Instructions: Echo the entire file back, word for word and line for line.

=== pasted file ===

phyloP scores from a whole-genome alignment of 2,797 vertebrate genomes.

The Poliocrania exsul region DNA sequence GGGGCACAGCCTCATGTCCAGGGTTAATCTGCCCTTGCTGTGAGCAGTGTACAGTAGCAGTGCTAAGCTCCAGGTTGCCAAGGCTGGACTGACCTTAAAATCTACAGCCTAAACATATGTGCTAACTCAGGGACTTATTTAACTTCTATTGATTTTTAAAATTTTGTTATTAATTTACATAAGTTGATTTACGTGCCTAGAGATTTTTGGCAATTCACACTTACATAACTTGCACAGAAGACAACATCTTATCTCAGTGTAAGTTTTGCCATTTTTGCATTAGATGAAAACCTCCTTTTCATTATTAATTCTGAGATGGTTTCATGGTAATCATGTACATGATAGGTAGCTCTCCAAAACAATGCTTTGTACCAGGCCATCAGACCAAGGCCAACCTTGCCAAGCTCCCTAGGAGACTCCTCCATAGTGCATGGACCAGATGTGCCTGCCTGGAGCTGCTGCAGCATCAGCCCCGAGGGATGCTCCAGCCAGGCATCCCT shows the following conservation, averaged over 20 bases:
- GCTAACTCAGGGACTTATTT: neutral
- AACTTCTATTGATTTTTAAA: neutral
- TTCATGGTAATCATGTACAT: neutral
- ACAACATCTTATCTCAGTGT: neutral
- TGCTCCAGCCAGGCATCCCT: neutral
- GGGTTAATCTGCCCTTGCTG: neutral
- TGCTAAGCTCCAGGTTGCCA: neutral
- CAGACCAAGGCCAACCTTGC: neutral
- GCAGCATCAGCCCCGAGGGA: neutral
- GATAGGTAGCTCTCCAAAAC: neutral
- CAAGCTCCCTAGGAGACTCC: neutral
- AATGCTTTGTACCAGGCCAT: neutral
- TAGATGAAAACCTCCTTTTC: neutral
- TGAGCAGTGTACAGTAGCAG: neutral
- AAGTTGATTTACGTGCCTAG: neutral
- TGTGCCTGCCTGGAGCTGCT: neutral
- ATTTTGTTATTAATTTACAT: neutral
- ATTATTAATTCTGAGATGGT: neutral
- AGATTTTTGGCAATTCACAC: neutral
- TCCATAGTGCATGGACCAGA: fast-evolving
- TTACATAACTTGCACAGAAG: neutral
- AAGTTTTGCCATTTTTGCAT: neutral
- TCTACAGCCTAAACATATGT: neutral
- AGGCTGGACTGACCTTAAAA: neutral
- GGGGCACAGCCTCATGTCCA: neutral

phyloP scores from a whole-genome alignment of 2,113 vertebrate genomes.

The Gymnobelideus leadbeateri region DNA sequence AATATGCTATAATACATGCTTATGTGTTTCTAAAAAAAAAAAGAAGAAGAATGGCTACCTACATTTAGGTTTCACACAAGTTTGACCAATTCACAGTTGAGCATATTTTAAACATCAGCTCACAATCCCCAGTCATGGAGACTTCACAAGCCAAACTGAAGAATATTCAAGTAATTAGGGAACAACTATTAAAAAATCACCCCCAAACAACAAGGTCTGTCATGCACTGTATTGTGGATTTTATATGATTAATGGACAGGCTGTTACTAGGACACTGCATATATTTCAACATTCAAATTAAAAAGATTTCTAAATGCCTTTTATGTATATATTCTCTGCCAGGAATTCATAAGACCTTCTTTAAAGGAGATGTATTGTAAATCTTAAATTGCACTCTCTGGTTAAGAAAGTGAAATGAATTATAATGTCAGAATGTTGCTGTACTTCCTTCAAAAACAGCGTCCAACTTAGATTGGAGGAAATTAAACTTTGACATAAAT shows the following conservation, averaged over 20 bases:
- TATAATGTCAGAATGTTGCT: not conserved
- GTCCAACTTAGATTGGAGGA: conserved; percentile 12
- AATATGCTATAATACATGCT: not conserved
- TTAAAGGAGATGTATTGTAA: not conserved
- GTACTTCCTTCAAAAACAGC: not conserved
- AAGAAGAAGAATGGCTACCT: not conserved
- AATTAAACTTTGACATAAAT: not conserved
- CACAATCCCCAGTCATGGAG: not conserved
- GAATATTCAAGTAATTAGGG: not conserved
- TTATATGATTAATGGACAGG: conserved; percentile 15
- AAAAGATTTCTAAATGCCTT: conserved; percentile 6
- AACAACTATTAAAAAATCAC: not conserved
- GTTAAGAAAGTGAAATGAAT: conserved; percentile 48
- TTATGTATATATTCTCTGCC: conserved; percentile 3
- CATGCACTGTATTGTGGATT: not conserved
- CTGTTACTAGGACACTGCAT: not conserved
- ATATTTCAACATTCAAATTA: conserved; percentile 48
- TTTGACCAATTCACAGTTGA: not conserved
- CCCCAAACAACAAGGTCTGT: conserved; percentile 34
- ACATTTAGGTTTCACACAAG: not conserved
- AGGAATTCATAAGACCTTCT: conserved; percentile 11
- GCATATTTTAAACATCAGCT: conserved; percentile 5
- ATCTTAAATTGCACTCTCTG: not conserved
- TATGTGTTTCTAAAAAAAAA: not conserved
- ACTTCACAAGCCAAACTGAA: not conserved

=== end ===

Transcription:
phyloP scores from a whole-genome alignment of 2,797 vertebrate genomes.

The Poliocrania exsul region DNA sequence GGGGCACAGCCTCATGTCCAGGGTTAATCTGCCCTTGCTGTGAGCAGTGTACAGTAGCAGTGCTAAGCTCCAGGTTGCCAAGGCTGGACTGACCTTAAAATCTACAGCCTAAACATATGTGCTAACTCAGGGACTTATTTAACTTCTATTGATTTTTAAAATTTTGTTATTAATTTACATAAGTTGATTTACGTGCCTAGAGATTTTTGGCAATTCACACTTACATAACTTGCACAGAAGACAACATCTTATCTCAGTGTAAGTTTTGCCATTTTTGCATTAGATGAAAACCTCCTTTTCATTATTAATTCTGAGATGGTTTCATGGTAATCATGTACATGATAGGTAGCTCTCCAAAACAATGCTTTGTACCAGGCCATCAGACCAAGGCCAACCTTGCCAAGCTCCCTAGGAGACTCCTCCATAGTGCATGGACCAGATGTGCCTGCCTGGAGCTGCTGCAGCATCAGCCCCGAGGGATGCTCCAGCCAGGCATCCCT shows the following conservation, averaged over 20 bases:
- GCTAACTCAGGGACTTATTT: neutral
- AACTTCTATTGATTTTTAAA: neutral
- TTCATGGTAATCATGTACAT: neutral
- ACAACATCTTATCTCAGTGT: neutral
- TGCTCCAGCCAGGCATCCCT: neutral
- GGGTTAATCTGCCCTTGCTG: neutral
- TGCTAAGCTCCAGGTTGCCA: neutral
- CAGACCAAGGCCAACCTTGC: neutral
- GCAGCATCAGCCCCGAGGGA: neutral
- GATAGGTAGCTCTCCAAAAC: neutral
- CAAGCTCCCTAGGAGACTCC: neutral
- AATGCTTTGTACCAGGCCAT: neutral
- TAGATGAAAACCTCCTTTTC: neutral
- TGAGCAGTGTACAGTAGCAG: neutral
- AAGTTGATTTACGTGCCTAG: neutral
- TGTGCCTGCCTGGAGCTGCT: neutral
- ATTTTGTTATTAATTTACAT: neutral
- ATTATTAATTCTGAGATGGT: neutral
- AGATTTTTGGCAATTCACAC: neutral
- TCCATAGTGCATGGACCAGA: fast-evolving
- TTACATAACTTGCACAGAAG: neutral
- AAGTTTTGCCATTTTTGCAT: neutral
- TCTACAGCCTAAACATATGT: neutral
- AGGCTGGACTGACCTTAAAA: neutral
- GGGGCACAGCCTCATGTCCA: neutral

phyloP scores from a whole-genome alignment of 2,113 vertebrate genomes.

The Gymnobelideus leadbeateri region DNA sequence AATATGCTATAATACATGCTTATGTGTTTCTAAAAAAAAAAAGAAGAAGAATGGCTACCTACATTTAGGTTTCACACAAGTTTGACCAATTCACAGTTGAGCATATTTTAAACATCAGCTCACAATCCCCAGTCATGGAGACTTCACAAGCCAAACTGAAGAATATTCAAGTAATTAGGGAACAACTATTAAAAAATCACCCCCAAACAACAAGGTCTGTCATGCACTGTATTGTGGATTTTATATGATTAATGGACAGGCTGTTACTAGGACACTGCATATATTTCAACATTCAAATTAAAAAGATTTCTAAATGCCTTTTATGTATATATTCTCTGCCAGGAATTCATAAGACCTTCTTTAAAGGAGATGTATTGTAAATCTTAAATTGCACTCTCTGGTTAAGAAAGTGAAATGAATTATAATGTCAGAATGTTGCTGTACTTCCTTCAAAAACAGCGTCCAACTTAGATTGGAGGAAATTAAACTTTGACATAAAT shows the following conservation, averaged over 20 bases:
- TATAATGTCAGAATGTTGCT: not conserved
- GTCCAACTTAGATTGGAGGA: conserved; percentile 12
- AATATGCTATAATACATGCT: not conserved
- TTAAAGGAGATGTATTGTAA: not conserved
- GTACTTCCTTCAAAAACAGC: not conserved
- AAGAAGAAGAATGGCTACCT: not conserved
- AATTAAACTTTGACATAAAT: not conserved
- CACAATCCCCAGTCATGGAG: not conserved
- GAATATTCAAGTAATTAGGG: not conserved
- TTATATGATTAATGGACAGG: conserved; percentile 15
- AAAAGATTTCTAAATGCCTT: conserved; percentile 6
- AACAACTATTAAAAAATCAC: not conserved
- GTTAAGAAAGTGAAATGAAT: conserved; percentile 48
- TTATGTATATATTCTCTGCC: conserved; percentile 3
- CATGCACTGTATTGTGGATT: not conserved
- CTGTTACTAGGACACTGCAT: not conserved
- ATATTTCAACATTCAAATTA: conserved; percentile 48
- TTTGACCAATTCACAGTTGA: not conserved
- CCCCAAACAACAAGGTCTGT: conserved; percentile 34
- ACATTTAGGTTTCACACAAG: not conserved
- AGGAATTCATAAGACCTTCT: conserved; percentile 11
- GCATATTTTAAACATCAGCT: conserved; percentile 5
- ATCTTAAATTGCACTCTCTG: not conserved
- TATGTGTTTCTAAAAAAAAA: not conserved
- ACTTCACAAGCCAAACTGAA: not conserved